"Female infibulation, known as Type III female genital mutilation by the World Health Organization and as pharaonic circumcision in Africa, is the removal of the inner and outer labia, and the suturing of the vulva. It is mostly practised in northeastern Africa, particularly Djibouti, Eritrea, Ethiopia, Somalia and Sudan.
The procedure leaves a wall of skin and flesh across the vagina and the rest of the pubic area. By inserting a twig or similar object before the wound heals, a small hole is created for the passage of urine and menstrual blood. The procedure is usually accompanied by the removal of the clitoral glans. The legs are bound together for two to four weeks to allow healing.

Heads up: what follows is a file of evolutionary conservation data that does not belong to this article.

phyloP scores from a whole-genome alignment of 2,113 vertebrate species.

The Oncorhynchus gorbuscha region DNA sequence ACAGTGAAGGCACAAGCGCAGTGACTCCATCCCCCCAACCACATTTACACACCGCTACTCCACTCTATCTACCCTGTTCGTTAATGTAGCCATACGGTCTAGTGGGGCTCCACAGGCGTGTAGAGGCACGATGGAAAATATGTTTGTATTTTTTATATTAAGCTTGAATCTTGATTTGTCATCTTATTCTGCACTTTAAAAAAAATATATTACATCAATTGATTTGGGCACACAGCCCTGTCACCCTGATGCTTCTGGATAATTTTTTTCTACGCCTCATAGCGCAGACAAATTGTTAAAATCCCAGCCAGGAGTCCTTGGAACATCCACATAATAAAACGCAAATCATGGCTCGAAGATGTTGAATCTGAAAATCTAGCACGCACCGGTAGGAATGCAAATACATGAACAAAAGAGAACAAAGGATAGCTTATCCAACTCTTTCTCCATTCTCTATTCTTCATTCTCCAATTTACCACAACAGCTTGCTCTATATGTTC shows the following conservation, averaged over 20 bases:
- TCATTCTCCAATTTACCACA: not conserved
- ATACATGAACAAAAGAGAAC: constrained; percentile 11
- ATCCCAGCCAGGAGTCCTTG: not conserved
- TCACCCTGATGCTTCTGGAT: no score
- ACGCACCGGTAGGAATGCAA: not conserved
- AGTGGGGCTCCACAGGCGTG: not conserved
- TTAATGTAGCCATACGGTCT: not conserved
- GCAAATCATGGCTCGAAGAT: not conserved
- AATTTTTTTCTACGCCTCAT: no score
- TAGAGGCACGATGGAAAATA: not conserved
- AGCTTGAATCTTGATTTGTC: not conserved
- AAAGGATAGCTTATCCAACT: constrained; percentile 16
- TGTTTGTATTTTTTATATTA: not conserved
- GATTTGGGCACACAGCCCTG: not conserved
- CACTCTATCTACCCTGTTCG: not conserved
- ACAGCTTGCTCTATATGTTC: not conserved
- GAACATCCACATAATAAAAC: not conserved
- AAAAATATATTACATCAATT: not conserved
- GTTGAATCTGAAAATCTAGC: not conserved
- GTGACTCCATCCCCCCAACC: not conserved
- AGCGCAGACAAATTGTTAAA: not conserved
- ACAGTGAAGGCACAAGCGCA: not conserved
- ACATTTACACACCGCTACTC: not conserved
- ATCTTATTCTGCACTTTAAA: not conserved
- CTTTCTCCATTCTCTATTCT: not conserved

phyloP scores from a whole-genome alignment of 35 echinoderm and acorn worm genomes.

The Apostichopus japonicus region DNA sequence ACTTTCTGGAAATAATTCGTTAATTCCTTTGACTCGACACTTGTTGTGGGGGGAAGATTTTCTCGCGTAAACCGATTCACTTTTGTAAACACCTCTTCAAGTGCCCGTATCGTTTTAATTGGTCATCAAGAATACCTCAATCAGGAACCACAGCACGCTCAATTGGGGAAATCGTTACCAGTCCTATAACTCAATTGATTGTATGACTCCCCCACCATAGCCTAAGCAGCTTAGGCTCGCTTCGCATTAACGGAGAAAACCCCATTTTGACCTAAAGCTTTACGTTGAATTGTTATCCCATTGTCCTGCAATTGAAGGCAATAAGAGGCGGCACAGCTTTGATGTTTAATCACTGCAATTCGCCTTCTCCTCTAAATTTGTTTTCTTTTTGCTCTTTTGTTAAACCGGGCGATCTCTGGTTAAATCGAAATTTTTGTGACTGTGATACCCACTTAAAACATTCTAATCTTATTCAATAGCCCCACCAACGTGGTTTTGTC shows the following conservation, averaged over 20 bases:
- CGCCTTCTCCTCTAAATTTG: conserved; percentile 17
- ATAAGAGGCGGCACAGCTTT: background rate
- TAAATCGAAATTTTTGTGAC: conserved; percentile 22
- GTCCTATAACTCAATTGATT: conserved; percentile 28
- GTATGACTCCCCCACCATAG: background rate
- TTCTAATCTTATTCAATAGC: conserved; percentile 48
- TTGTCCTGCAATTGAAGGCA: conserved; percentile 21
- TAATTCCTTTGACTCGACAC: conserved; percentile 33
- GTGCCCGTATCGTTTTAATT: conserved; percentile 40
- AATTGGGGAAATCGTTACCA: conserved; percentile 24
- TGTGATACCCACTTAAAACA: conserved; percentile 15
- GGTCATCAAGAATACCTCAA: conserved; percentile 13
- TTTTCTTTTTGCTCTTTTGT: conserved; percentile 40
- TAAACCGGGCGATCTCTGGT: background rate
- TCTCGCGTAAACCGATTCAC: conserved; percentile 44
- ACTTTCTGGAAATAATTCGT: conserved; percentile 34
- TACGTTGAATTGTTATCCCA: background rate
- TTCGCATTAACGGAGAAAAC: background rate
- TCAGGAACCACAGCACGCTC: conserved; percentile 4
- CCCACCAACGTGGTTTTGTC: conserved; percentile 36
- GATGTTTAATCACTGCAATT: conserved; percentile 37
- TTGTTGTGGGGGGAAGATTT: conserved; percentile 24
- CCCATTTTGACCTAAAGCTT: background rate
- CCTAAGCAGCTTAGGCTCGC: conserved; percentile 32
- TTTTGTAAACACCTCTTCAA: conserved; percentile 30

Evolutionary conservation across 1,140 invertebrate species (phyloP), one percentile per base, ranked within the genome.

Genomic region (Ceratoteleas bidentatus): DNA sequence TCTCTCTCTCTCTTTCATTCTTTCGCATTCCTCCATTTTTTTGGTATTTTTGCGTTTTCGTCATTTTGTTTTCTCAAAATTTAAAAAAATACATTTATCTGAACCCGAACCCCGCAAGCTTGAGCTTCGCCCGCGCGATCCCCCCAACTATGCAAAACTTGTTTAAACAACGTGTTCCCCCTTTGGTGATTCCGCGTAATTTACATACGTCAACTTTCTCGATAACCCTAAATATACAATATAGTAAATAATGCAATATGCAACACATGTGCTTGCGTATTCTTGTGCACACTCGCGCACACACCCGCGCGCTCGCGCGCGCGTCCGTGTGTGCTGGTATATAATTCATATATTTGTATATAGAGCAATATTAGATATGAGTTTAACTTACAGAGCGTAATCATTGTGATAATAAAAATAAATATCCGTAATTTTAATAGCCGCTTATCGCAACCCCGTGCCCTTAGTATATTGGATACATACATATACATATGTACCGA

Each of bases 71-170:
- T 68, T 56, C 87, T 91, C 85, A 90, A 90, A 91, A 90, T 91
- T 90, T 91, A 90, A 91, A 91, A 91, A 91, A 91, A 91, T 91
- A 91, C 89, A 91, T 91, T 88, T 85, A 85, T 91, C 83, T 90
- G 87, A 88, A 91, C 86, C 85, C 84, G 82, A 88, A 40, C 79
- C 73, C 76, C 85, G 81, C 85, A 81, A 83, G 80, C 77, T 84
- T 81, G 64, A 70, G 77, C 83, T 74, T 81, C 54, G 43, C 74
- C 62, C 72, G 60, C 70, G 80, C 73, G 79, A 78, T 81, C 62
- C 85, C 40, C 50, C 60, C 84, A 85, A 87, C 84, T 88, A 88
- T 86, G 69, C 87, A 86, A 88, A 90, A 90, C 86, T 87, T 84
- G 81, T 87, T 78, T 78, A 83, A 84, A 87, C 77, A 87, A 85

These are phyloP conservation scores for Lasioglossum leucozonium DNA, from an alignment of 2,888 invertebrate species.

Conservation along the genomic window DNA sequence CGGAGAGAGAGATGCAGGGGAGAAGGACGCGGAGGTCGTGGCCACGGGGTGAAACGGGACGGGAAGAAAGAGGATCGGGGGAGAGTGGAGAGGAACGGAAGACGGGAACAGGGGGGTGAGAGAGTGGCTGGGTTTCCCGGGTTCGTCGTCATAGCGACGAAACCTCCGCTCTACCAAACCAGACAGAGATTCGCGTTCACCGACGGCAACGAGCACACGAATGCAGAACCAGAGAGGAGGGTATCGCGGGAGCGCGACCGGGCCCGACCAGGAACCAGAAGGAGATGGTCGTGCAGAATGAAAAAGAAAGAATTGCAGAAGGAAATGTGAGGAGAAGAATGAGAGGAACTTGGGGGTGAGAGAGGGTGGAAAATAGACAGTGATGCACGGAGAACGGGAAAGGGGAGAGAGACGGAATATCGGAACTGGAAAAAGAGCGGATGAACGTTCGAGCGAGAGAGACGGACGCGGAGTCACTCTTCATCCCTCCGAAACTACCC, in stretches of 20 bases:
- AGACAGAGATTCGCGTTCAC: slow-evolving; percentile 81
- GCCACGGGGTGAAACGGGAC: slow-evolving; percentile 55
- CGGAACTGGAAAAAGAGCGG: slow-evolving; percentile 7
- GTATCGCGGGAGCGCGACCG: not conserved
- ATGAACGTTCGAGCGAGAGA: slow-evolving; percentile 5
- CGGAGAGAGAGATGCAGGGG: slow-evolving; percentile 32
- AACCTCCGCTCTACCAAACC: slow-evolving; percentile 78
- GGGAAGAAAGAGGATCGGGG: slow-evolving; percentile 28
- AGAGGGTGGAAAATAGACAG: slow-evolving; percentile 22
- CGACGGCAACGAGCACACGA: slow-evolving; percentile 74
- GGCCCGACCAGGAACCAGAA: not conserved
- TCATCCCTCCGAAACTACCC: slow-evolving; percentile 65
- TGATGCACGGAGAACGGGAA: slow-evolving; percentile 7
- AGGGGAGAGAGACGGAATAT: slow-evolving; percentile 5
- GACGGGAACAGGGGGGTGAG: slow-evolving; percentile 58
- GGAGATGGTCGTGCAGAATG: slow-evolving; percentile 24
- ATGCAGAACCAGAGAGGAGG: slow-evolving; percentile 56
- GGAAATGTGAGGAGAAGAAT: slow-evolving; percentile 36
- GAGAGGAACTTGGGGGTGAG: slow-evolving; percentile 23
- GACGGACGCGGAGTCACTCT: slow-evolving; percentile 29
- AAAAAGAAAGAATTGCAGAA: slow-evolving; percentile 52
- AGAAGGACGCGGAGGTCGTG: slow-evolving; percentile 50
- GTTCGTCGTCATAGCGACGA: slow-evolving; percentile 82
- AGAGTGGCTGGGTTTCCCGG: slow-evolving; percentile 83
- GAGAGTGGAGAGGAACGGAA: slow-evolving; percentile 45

The vagina is usually penetrated at the time of a woman's marriage by her husband's penis, or by cutting the tissue with a knife. The vagina is opened further for childbirth, and usually closed again afterwards, a process known as defibulation (or deinfibulation) and reinfibulation. Infibulation can cause chronic pain and infection, organ damage, prolonged micturition, urinary incontinence, inability to get pregnant, difficulty giving birth, obstetric fistula and fatal bleeding."